Press Release

Green paper on Europe’s Space Policy: Underfunding of space science is at odds with leading knowledge based society

By SpaceRef Editor
June 18, 2003
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Some of the questions asked in the Green Paper are not relevant to space research, while other, important issues are not addressed at all. While the ESSC-ESF acknowledges with interest the existence of such a document and its potential value, it regrets that none of the twelve questions posed in the document specifically address or recognise the role of fundamental research (science) in underpinning any policy for space.

Due to this absence, the ESSC-ESF believes that the forthcoming White Paper should stress clearly, and in a prominent fashion, that the involvement in first-class science is absolutely essential for the promotion of European interests and leadership, as it imparts a strong strategic drive to its technological and industrial system, as successfully demonstrated in the case of the USA.

The ESSC-ESF strongly stresses the fact that the funds for European space research have been repeatedly cut in the past years, and have become notoriously insufficient to maintain a strong foundation for space activities. This trend must be stopped immediately, and reversed in a significant manner. Overall the ESSC-ESF believes that there has to be a synergistic approach taken by the European Commission, ESA, and other involved European institutions, to ensure that coordination and existing interfaces are improved, rather than one in which they would seek to completely redefine institutional responsibilities.

Progress requires a sequence of research investments aimed at acquiring knowledge, maturing technology and developing applications. The time required for the development of this sequence however can be very long, particularly in the space sector, and this delay hides the links between research and progress. In addition, applications do not usually stem straightforwardly from well-identified research perspectives; rather they are often the result of an essentially unpredictable process. An important requisite for the construction of an efficient European space strategy is thus to create the conditions for the development of a balanced and long term planning of the activities.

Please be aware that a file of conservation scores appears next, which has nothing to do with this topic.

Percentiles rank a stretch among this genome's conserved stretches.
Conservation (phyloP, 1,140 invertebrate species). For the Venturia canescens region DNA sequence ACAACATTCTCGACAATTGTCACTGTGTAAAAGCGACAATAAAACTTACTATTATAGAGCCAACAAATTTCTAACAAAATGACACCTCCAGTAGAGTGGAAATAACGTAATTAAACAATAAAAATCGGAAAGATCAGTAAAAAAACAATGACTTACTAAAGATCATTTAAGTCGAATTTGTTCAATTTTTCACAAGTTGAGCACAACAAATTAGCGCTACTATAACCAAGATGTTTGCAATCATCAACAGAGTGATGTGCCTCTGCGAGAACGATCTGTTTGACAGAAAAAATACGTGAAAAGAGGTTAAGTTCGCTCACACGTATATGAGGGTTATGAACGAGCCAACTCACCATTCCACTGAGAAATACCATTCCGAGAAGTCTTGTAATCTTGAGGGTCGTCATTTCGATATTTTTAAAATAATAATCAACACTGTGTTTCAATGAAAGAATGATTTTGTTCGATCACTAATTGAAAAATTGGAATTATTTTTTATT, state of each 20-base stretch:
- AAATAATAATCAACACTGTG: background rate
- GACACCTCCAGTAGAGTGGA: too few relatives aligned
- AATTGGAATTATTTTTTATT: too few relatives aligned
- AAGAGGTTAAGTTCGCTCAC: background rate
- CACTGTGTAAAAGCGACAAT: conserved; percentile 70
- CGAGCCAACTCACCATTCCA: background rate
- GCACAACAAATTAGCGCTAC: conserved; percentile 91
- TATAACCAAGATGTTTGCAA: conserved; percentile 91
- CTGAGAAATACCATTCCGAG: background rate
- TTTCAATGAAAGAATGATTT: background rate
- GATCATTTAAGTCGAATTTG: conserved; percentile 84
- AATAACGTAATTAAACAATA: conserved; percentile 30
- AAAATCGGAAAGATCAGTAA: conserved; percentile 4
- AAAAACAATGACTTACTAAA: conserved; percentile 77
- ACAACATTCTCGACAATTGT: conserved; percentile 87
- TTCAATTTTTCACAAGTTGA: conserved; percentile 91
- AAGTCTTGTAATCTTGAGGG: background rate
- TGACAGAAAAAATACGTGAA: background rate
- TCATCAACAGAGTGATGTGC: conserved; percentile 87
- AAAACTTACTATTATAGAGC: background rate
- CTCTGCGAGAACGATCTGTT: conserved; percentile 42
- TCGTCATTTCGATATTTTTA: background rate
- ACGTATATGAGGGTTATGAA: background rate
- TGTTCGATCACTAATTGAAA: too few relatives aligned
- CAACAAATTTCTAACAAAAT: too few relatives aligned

The success of ESA?s science programme is its dependence on scientific excellence as a criterion for its projects, regardless of the diversity of alleged priorities, as well as the merits of its current mandatory, GNP-related, funding scheme. If the science programmes are to be perceived as being internationally competitive, scientific excellence must remain the criterion. Finally, the White Paper should state that, in the space area, this involvement in first-class science encompasses research in space, research of space, and research from space. In order to ensure the long-term planning and stability advocated in the Green Paper, these other scientific programmes of ESA should also acquire a mandatory status.

Notes for editor

The process of consultation on the “Green Paper” started in March 2003, and the resulting “White Paper” should be published by the European Commission at the end of 2003. The European Space Science Committee (ESSC), expert committee of the European Science Foundation (ESF), was invited to submit an appropriate response and recommendations concerning this document. The ESSC-ESF is the main European-wide body, representing the scientific community, and advising the European Space Agency, the European Commission and national space agencies in Europe on issues concerning space research and related activities. It is a place for reflections and proposals made independently from agencies and governments.

General considerations on the Green Paper and the future European space policy, stressing elements that the ESSC-ESF would like to see incorporated in the final White Paper, will be published by ESF in the coming weeks as an ESF Policy Briefing. This document contains specific replies to the twelve questions posed in the Green Paper, along with the ESSC-ESF?s corresponding recommendations.
Contact: Dr. Jean-Claude Worms:
or Head of Communications Mr. Jens Degett:


SpaceRef staff editor.